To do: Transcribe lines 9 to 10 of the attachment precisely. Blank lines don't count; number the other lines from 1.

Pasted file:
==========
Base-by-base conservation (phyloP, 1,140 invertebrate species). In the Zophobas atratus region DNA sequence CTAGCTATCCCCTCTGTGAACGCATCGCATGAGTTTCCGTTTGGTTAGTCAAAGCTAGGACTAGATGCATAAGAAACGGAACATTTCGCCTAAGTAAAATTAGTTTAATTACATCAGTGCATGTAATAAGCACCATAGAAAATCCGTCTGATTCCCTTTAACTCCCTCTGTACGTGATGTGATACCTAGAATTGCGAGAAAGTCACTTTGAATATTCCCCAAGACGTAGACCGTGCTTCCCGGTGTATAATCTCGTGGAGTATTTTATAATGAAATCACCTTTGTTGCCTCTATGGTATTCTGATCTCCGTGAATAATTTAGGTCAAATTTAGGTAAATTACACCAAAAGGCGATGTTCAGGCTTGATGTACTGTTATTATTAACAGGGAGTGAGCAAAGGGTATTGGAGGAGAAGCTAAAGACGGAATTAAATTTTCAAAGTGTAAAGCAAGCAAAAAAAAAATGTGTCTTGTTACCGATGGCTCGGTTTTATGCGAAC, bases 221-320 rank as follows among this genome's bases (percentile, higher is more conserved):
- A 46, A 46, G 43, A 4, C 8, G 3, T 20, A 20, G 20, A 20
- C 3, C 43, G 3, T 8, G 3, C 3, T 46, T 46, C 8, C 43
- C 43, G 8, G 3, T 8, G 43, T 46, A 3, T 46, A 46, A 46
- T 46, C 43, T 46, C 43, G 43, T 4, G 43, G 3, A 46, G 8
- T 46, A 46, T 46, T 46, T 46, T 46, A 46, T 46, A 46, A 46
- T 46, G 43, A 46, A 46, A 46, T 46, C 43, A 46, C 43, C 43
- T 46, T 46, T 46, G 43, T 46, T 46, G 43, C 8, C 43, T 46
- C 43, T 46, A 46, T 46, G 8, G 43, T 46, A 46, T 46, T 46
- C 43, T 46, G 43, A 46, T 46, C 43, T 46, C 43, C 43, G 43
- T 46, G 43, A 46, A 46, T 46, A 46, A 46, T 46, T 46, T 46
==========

- C 43, T 46, A 46, T 46, G 8, G 43, T 46, A 46, T 46, T 46
- C 43, T 46, G 43, A 46, T 46, C 43, T 46, C 43, C 43, G 43